You need to find an alternative source of information than where that excerpt came from as it is almost completely incorrect.
Strictly speaking a built in function is compiled into the matlab.exe executable, and hence neither you, nor I, can write a built-in function -- only The MathWorks can. However, many people mistakenly call m-files supplied by The MathWorks as built-in, and that is most likely what your excerpt is referring to.
For instance >> which plot will tell you it is built-in, and >> edit plot will show a file containing nothing but comments (which are the text help for the function).
Where as >> edit mean will open an executable m-file function in the edit. This is supplied by The MathWorks but is not built-in.
Referring to your specific question, there has _never_ been a requirement for the m-file to exist for using a mex-file, and mex-files have _never_ been recompiled each time they are called. That's presumably why you can't find anything about those topics in the documentation.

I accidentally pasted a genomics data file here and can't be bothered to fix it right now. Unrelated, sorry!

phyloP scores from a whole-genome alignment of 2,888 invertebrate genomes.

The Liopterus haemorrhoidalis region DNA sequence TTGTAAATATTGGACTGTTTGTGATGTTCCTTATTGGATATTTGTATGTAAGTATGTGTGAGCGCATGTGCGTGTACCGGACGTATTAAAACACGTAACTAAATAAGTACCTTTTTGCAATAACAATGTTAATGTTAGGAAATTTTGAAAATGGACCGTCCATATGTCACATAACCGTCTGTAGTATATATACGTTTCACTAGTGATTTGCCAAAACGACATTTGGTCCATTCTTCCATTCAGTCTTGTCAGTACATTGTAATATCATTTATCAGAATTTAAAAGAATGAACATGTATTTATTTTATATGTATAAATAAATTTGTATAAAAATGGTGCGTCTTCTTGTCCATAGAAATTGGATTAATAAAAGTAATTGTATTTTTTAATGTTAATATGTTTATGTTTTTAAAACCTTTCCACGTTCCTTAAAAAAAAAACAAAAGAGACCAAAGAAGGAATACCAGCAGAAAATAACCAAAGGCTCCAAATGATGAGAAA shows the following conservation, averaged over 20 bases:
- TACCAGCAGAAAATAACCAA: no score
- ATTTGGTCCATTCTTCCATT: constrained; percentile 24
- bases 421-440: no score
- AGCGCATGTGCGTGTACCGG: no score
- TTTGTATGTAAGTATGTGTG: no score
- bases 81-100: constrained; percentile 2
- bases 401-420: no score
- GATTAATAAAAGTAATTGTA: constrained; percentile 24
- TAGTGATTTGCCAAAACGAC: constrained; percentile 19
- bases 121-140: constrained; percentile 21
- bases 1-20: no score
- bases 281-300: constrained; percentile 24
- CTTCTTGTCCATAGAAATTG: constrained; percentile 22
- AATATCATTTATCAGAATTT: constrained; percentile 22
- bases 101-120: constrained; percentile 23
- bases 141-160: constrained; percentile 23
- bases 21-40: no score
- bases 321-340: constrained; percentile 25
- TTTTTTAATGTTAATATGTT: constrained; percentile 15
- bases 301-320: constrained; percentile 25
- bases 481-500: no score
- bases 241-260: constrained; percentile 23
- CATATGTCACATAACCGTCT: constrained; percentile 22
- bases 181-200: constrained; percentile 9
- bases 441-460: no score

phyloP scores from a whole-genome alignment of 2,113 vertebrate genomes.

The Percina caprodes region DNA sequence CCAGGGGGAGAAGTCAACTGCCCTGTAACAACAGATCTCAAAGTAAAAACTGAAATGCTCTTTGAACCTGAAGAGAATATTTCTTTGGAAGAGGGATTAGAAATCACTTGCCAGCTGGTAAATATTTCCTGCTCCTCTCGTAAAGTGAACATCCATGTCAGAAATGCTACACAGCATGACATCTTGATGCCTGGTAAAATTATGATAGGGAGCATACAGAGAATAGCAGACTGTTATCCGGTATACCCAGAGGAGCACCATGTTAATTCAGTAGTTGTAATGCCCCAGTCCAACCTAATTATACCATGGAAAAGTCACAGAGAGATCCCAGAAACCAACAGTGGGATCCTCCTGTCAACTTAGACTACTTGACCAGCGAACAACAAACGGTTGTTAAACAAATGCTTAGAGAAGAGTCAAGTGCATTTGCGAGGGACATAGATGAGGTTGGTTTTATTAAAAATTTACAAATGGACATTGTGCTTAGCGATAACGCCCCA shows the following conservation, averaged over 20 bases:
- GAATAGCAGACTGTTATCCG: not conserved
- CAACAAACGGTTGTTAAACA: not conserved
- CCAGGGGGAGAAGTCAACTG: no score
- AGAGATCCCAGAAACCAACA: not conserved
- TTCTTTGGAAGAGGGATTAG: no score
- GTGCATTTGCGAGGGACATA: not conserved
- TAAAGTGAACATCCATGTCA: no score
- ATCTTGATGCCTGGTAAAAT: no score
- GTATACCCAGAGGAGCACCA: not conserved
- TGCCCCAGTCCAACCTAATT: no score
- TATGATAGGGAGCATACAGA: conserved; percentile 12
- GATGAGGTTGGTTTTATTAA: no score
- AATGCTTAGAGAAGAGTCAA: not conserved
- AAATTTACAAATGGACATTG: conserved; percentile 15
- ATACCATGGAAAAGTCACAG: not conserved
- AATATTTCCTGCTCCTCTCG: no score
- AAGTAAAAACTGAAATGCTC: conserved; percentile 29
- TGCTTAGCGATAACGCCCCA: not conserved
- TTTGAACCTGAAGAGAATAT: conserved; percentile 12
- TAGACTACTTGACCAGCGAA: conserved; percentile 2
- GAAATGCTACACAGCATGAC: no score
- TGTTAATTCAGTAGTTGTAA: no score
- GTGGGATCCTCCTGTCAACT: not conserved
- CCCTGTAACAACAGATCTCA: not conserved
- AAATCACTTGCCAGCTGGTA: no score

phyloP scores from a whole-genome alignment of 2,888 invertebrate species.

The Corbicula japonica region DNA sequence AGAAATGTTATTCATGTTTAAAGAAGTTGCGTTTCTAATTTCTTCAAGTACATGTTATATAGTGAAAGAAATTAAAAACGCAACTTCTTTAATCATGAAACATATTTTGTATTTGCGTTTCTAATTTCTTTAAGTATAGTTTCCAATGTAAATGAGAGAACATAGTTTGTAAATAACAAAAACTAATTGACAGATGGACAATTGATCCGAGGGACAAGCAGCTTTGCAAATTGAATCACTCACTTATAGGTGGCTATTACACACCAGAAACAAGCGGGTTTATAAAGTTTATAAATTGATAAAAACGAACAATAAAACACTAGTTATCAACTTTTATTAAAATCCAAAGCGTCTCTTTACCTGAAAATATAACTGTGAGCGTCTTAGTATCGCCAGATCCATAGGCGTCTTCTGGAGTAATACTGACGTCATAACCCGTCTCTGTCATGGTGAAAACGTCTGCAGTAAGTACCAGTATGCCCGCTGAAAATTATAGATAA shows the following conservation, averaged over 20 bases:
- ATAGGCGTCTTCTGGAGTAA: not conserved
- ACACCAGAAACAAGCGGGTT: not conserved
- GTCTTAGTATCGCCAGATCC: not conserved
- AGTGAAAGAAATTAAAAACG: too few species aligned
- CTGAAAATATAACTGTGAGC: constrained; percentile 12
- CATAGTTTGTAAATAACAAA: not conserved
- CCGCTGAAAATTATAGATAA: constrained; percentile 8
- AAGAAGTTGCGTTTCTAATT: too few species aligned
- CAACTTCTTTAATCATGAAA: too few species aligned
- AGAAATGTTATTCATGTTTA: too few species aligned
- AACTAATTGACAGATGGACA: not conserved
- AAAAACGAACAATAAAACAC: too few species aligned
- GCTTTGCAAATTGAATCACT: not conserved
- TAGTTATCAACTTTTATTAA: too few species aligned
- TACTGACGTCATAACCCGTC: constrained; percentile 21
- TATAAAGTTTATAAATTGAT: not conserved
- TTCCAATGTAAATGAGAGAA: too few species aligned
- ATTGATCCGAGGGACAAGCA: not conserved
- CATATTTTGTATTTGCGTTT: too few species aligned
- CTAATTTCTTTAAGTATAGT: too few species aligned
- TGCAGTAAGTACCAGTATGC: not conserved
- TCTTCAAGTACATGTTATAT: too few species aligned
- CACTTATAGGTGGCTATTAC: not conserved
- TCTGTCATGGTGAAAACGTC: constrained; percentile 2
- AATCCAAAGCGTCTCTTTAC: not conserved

All you need to write a mex file is a properly written (using the mex API) .c file and a C compiler. (You may need other headers, source files, libraries etc if you are calling some external libraries from your mex file, but that has nothing to do with mex or MATLAB, but rather with just getting the code to compile correctly.)
Before being able to call your mex file from MATLAB you need to "mex" it using the mex function, which is does the compilation to a shared library (with a different extension depending on your OS) for MATLAB to use. Once you have done that (only once) you can call the mex file in exactly the same way as you would call an m-file equivalent. An m-file equivalent does _not_ have to exist, and if it does it will not get called (as per the doc you cite).